Inequities Seen in Opioid Access for Patients Dying of Cancer

Cancer: Black and Hispanic patients less likely to receive any opioids compared with Whites; Black patients more likely to undergo urine drug screening.

For patients dying of cancer, racial and ethnic inequities in opioid access are substantial and persistent, according to a study published online in the Journal of Clinical Oncology.

Andrea C. Enzinger, M.D., from the Dana-Farber Cancer Institute in Boston, and colleagues characterized racial and ethnic disparities and trends in opioid access and urine drug screening among patients dying of cancer. Trends were examined from 2007 to 2019 for 318,549 non-Hispanic White, Black, and Hispanic Medicare decedents older than age 65 years with poor-prognosis cancers.

The researchers found that White, Black, and Hispanic decedents experienced steady declines in end-of-life (EOL) opioid access and rapid expansion of urine drug screening between 2007 and 2019. Black and Hispanic patients were less likely than White patients to receive any opioids (−4.3 and −3.6 percentage points for Black and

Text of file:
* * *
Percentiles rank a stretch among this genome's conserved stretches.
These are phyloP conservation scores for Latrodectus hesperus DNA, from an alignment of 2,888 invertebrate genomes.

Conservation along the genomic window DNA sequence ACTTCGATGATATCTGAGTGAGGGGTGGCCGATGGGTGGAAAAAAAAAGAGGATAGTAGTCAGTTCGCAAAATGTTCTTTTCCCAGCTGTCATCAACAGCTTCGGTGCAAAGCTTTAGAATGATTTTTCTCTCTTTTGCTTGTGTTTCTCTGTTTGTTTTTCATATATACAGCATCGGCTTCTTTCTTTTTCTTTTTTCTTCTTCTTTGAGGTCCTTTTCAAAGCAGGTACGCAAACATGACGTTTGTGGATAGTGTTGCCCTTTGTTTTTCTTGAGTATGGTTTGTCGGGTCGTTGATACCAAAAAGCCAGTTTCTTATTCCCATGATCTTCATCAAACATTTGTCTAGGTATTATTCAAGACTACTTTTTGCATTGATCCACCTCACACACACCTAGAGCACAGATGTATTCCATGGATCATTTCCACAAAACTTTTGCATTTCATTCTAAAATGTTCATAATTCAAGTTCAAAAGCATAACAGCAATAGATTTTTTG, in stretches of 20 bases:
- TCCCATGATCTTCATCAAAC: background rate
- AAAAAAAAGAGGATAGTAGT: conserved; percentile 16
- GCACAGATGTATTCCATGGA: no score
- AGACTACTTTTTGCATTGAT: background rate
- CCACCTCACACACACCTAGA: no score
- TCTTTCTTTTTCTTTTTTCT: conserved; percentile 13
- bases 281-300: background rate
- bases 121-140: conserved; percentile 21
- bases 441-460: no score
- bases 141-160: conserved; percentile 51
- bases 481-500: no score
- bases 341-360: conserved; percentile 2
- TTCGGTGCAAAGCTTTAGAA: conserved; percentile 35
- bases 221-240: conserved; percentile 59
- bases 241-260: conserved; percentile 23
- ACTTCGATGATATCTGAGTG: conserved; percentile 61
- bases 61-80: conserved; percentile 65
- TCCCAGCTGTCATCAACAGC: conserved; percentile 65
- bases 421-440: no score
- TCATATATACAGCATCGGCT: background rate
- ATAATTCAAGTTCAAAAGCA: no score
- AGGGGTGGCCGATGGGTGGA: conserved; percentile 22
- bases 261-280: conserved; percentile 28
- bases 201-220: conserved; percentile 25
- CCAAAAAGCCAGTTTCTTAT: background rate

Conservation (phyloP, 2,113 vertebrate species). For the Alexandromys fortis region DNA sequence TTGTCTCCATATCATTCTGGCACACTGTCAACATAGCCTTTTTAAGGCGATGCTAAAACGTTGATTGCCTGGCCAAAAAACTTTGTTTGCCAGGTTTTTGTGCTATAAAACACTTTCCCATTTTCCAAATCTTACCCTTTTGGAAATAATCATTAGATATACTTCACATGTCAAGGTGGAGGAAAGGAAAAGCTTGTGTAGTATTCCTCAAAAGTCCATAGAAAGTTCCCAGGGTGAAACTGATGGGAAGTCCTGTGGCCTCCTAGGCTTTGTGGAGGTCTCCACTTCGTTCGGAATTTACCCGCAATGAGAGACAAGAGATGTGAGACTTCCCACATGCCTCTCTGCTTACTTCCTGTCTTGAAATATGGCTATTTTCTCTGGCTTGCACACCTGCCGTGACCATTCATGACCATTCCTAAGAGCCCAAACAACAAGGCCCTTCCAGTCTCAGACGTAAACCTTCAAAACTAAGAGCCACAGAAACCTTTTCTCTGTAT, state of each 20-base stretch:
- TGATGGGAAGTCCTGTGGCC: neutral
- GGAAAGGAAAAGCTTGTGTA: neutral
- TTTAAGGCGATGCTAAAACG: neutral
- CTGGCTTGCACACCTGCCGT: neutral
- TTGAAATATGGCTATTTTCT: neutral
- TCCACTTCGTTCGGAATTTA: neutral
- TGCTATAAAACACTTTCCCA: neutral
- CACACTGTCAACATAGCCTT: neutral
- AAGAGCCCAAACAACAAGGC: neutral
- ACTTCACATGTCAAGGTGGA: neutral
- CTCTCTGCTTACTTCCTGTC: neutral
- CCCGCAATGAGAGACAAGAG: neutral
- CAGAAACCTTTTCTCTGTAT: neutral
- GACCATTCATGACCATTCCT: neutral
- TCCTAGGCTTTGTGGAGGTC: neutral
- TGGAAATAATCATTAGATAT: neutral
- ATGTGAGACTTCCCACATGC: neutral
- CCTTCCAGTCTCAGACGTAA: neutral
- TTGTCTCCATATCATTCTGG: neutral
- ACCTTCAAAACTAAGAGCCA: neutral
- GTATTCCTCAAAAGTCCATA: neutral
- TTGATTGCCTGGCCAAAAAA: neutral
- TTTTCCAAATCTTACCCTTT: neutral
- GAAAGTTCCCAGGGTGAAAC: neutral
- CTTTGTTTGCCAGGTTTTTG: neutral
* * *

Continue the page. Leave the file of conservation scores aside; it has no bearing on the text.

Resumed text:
Hispanic participants, respectively) and long-acting opioids (−3.1 and −2.2 percentage points, respectively). Blacks and Hispanics also received lower daily doses (−10.5 and −9.1 morphine milligram equivalents per day, respectively) and lower total doses (−210 and −179 morphine milligram equivalents, respectively). The likelihood of undergoing urine drug screening was increased for Black patients (0.5 percentage points).

Black men were disproportionately affected by disparities in EOL opioid access and urine drug screening. These disparities were not attenuated after adjustment for socioeconomic factors.

“The disparities in urine drug screening are modest but important, because they hint at underlying systematic racism in recommending patients for screening,” a coauthor said in a statement.

Several authors disclosed financial ties to the pharmaceutical industry.

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